Liquid biofuels, bioethanol, and biodiesel (fatty acid methyl ester) are practical and offer attractive advantages over other forms of biomass energy resources in terms of high energy density and ease of storage and transport. However, there has been no significant increase in the production of these fuels in the past few years. The reason is that there is no profitability for producers owing to high production cost and no benefits for consumers because of unstable product quality and lower fuel economy and power. Moreover, emergence of next-generation automobiles (e.g., batterypowered and fuel cell electric vehicles) will lower the demand for gasoline. From this perspective, it seems as if there is no role left for biofuel production in Japan’s future energy system. However, from another perspective, biofuels may have a vital function under some circumstances, if appropriate and profitable technologies are developed. Using the example of a novel biodiesel production process using resin catalysts, this article discusses those technologies and circumstances inwhich biofuels can be a part of future sustainable energy systems.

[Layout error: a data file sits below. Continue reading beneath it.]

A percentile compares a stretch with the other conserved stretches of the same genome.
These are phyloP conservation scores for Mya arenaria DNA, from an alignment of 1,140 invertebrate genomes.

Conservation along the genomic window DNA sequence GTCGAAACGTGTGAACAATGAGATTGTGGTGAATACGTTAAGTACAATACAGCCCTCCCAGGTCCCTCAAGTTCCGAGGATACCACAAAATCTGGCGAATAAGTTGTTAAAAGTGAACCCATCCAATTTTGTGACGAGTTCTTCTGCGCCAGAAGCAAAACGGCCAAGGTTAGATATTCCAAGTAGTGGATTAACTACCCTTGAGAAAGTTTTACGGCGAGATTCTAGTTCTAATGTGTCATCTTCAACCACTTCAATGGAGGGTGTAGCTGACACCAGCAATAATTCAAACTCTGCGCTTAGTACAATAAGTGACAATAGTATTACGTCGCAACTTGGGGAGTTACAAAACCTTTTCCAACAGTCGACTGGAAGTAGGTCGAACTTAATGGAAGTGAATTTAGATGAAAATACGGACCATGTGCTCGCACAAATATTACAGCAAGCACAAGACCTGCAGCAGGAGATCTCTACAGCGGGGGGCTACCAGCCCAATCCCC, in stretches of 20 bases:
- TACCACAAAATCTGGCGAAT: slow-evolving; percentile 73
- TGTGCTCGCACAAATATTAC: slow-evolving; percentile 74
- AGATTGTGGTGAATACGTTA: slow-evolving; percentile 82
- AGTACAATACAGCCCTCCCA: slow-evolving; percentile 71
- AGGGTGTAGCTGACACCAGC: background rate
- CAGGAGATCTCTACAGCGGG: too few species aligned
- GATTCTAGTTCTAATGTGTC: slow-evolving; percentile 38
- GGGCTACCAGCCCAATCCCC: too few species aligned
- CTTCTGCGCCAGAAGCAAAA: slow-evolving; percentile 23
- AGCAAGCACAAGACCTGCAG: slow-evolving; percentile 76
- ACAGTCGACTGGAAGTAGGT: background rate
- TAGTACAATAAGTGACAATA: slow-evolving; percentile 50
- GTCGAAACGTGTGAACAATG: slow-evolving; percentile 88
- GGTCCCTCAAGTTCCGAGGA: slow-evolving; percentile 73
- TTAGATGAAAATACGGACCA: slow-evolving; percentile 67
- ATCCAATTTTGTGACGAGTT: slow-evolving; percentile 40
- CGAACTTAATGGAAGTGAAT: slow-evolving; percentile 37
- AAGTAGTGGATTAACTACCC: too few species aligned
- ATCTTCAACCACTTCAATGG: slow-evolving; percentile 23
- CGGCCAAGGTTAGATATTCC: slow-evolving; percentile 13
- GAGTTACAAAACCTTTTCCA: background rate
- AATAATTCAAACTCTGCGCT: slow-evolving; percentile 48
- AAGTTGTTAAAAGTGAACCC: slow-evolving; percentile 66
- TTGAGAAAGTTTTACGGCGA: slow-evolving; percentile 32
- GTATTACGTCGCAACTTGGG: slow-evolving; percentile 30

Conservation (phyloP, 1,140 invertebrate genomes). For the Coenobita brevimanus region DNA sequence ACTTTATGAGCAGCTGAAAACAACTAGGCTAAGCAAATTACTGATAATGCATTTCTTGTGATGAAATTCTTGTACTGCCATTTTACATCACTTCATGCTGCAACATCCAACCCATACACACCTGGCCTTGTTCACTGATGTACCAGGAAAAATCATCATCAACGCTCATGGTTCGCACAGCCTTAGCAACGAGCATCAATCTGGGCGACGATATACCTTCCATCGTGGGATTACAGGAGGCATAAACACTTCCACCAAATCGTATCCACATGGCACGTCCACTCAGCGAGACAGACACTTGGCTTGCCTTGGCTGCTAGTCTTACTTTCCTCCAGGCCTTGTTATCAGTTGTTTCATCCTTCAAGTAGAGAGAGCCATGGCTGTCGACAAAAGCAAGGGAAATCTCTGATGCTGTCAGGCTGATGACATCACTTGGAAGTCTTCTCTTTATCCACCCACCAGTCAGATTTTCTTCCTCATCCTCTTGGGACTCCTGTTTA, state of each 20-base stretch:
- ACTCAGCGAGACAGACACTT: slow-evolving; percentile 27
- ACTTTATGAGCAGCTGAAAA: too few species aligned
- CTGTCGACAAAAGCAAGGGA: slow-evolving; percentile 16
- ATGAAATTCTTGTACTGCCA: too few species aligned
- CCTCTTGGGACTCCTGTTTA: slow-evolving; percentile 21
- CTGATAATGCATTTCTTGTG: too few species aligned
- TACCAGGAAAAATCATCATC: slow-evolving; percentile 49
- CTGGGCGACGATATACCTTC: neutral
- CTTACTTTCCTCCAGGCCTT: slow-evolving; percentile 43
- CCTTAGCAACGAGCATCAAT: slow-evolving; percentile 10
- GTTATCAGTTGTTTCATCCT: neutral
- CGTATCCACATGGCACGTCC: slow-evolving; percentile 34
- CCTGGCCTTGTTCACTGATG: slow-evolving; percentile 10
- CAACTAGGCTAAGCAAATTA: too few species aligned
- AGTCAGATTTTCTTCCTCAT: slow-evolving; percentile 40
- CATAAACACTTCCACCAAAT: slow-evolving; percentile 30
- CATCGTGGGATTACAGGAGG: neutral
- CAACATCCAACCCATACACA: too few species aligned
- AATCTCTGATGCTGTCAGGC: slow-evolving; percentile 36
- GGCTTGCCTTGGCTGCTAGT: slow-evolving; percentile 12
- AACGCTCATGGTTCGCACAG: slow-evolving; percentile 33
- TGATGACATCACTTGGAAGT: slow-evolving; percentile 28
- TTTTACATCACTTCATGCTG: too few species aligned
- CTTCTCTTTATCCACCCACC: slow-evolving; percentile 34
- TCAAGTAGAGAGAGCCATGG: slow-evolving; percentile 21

ASJC Scopus subject areas
- Social Sciences(all)
- Economics, Econometrics and Finance(all)
- Business, Management and Accounting(all)
- Chemical Engineering(all)